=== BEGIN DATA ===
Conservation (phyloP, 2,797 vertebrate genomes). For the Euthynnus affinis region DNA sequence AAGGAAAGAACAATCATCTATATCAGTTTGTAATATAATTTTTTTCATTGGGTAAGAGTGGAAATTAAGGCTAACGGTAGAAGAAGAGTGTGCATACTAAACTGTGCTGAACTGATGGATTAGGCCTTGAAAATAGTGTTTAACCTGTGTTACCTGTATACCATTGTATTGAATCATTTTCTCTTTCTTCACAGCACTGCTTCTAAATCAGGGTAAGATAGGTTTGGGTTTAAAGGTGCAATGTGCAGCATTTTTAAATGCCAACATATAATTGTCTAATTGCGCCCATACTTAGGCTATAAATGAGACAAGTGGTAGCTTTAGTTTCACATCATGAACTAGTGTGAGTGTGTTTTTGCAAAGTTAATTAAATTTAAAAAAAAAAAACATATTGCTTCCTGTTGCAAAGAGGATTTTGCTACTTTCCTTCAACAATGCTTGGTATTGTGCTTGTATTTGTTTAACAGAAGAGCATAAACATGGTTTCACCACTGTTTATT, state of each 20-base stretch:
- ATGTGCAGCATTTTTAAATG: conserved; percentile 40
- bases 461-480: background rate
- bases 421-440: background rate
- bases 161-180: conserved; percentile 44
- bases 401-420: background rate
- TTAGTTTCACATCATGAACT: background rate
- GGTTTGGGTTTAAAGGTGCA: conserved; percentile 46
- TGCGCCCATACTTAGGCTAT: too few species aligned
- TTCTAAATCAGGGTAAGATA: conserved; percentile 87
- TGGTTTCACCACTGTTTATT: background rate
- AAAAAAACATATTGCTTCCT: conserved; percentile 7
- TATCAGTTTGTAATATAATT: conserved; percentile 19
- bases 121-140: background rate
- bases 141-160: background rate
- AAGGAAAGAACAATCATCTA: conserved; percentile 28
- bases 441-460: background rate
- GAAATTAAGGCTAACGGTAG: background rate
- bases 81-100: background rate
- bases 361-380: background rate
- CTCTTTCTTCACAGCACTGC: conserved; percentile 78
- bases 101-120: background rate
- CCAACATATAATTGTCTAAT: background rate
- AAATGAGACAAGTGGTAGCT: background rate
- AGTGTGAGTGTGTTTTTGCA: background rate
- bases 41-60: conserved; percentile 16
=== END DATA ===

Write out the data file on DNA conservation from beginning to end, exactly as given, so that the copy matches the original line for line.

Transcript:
Conservation (phyloP, 2,797 vertebrate genomes). For the Euthynnus affinis region DNA sequence AAGGAAAGAACAATCATCTATATCAGTTTGTAATATAATTTTTTTCATTGGGTAAGAGTGGAAATTAAGGCTAACGGTAGAAGAAGAGTGTGCATACTAAACTGTGCTGAACTGATGGATTAGGCCTTGAAAATAGTGTTTAACCTGTGTTACCTGTATACCATTGTATTGAATCATTTTCTCTTTCTTCACAGCACTGCTTCTAAATCAGGGTAAGATAGGTTTGGGTTTAAAGGTGCAATGTGCAGCATTTTTAAATGCCAACATATAATTGTCTAATTGCGCCCATACTTAGGCTATAAATGAGACAAGTGGTAGCTTTAGTTTCACATCATGAACTAGTGTGAGTGTGTTTTTGCAAAGTTAATTAAATTTAAAAAAAAAAAACATATTGCTTCCTGTTGCAAAGAGGATTTTGCTACTTTCCTTCAACAATGCTTGGTATTGTGCTTGTATTTGTTTAACAGAAGAGCATAAACATGGTTTCACCACTGTTTATT, state of each 20-base stretch:
- ATGTGCAGCATTTTTAAATG: conserved; percentile 40
- bases 461-480: background rate
- bases 421-440: background rate
- bases 161-180: conserved; percentile 44
- bases 401-420: background rate
- TTAGTTTCACATCATGAACT: background rate
- GGTTTGGGTTTAAAGGTGCA: conserved; percentile 46
- TGCGCCCATACTTAGGCTAT: too few species aligned
- TTCTAAATCAGGGTAAGATA: conserved; percentile 87
- TGGTTTCACCACTGTTTATT: background rate
- AAAAAAACATATTGCTTCCT: conserved; percentile 7
- TATCAGTTTGTAATATAATT: conserved; percentile 19
- bases 121-140: background rate
- bases 141-160: background rate
- AAGGAAAGAACAATCATCTA: conserved; percentile 28
- bases 441-460: background rate
- GAAATTAAGGCTAACGGTAG: background rate
- bases 81-100: background rate
- bases 361-380: background rate
- CTCTTTCTTCACAGCACTGC: conserved; percentile 78
- bases 101-120: background rate
- CCAACATATAATTGTCTAAT: background rate
- AAATGAGACAAGTGGTAGCT: background rate
- AGTGTGAGTGTGTTTTTGCA: background rate
- bases 41-60: conserved; percentile 16